“We may be sailing into the history books…”
…Those words, spoken by the 1976 King Kong’s blustery expedition leader, Fred (Charles Grodin), could be seen as a prophetic moment that not only predicted the towering wonder that his crew would find on Skull Island, but the film’s own charter into our collective memory. The problem is, it would be remembered for all of the wrong reasons.
Scream Factory has recently released a two-disc collector’s edition of director John Guillermin’s (King Kong Lives) troubled remake of the 1933 classic, King Kong, giving the film a king’s treatment with a mountainous wealth of behind the scenes footage and discussion that puts a Kong-sized eye on just what went wrong with the production.
Produced by famed producer Dino De Laurentiis (Army of Darkness) and written by Lorenzo Semple Jr. (Flash Gordon), King Kong follows a similar premise to the 1933 original, with the aforementioned Fred leading a group of men on an expedition to a mysterious island where Fred believes they will find a treasure trove of untapped oil for his overseers at the Petrox Oil Company. Following the discovery of stowaway paleontologist Jack (Jeff Bridges) and lost at sea beauty, Dwan (Jessica Lange), the crew arrive at the island. But what they soon realize is that the island is inhabited not just by natives who aren’t pleased with their arrival, but an enormous gorilla known only as Kong, who decides he wants to be best friends forever with Dwan.
Needless to say, that doesn’t go over too well with anyone, especially Dwan.
If you’re at all familiar with King Kong, then you’ll recognize all of the basic story beats here. Kong meets girl. Kong falls in love with girl. Girl isn’t happy about the idea of being undressed by monkey eyes but manages to see a soul behind them. Corrupt tycoon decides to kidnap Kong and make a monkey show out of him. You get the gist. Guillermin’s Kong is the bigger, badder, but not necessarily “better” version of the 1933 film, and regardless of the finished product, De Laurentiis deserves all of the credit in the world for trying to bring people something truly astounding with this film, something that may not be a living, forty-foot ape, but would be the next best thing.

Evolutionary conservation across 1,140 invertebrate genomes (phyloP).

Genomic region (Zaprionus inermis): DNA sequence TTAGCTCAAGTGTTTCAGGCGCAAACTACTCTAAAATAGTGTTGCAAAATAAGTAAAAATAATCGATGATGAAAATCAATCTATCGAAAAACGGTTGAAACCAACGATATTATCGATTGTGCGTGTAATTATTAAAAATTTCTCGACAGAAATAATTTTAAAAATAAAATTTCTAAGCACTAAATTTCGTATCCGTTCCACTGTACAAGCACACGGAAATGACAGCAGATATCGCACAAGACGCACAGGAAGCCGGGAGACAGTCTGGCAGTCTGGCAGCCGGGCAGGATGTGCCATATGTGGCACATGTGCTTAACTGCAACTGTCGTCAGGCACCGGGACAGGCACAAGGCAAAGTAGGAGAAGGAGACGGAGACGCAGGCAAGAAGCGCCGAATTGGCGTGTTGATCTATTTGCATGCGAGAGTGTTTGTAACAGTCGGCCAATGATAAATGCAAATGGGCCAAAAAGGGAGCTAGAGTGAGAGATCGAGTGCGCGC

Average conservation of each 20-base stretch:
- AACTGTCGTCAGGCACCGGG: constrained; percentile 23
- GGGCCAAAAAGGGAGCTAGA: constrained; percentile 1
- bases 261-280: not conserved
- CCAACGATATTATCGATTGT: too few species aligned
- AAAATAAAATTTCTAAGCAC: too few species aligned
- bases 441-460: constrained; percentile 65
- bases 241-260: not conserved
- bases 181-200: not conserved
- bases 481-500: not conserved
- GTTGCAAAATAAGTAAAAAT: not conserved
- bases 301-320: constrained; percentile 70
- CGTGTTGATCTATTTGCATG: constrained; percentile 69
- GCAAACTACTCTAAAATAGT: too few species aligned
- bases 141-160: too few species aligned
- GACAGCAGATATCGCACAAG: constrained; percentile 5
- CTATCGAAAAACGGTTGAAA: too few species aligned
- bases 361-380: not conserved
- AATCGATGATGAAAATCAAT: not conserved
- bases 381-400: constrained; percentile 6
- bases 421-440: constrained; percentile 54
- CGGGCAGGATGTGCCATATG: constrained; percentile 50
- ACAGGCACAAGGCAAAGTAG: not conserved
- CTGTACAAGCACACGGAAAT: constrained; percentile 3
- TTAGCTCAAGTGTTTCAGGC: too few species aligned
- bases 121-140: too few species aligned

Scream Factory’s disc takes us deep into the heart of the disastrous epic, at once shining a light on the dream that was this version of Kong, while also exposing in frustrating detail everything that went wrong. Spoiler: it was a lot.
With King Kong, De Laurentiis had promised through advertising that the film would feature the most extraordinary creation to ever be captured by film, a forty-foot mechanical Kong robot. The very thought is enough to send excited chills down the spines of Kong fans. I, for one, will always cherish the “guy in a rubber suit era”, but like Jurassic Park’s John Hammond, Laurentiis had grander dreams, and was prepared to spare no expense. But, no amount of money would’ve mattered, because as effects guru Rick Baker (An American Werewolf in London) states during one of two commentaries on the disc, he scoffed at the idea, because not even NASA was capable of something like that at the time.
And he was right.
Time and again, the special features come back to the infamous scene in which Kong is first exposed to the public, rolled out inside of a giant Petrox “pump” with a crown on his head and looking like the saddest birthday boy on the planet. Various interviews with the likes of second unit director William Kronick, assistant director David McGiffert, production manager Brian Frankish, and of course Baker, go into the details of that day on set, describing the near-cataclysmic catastrophe that might’ve resulted in a few hundred people getting squished by Kong for real. Long story short, the scene was filled with hundreds of extras, surrounding the mechanical titan, which of course malfunctioned and nearly collapsed. As Kronick mentions, the filmmakers were lucky that the footage they got was usable.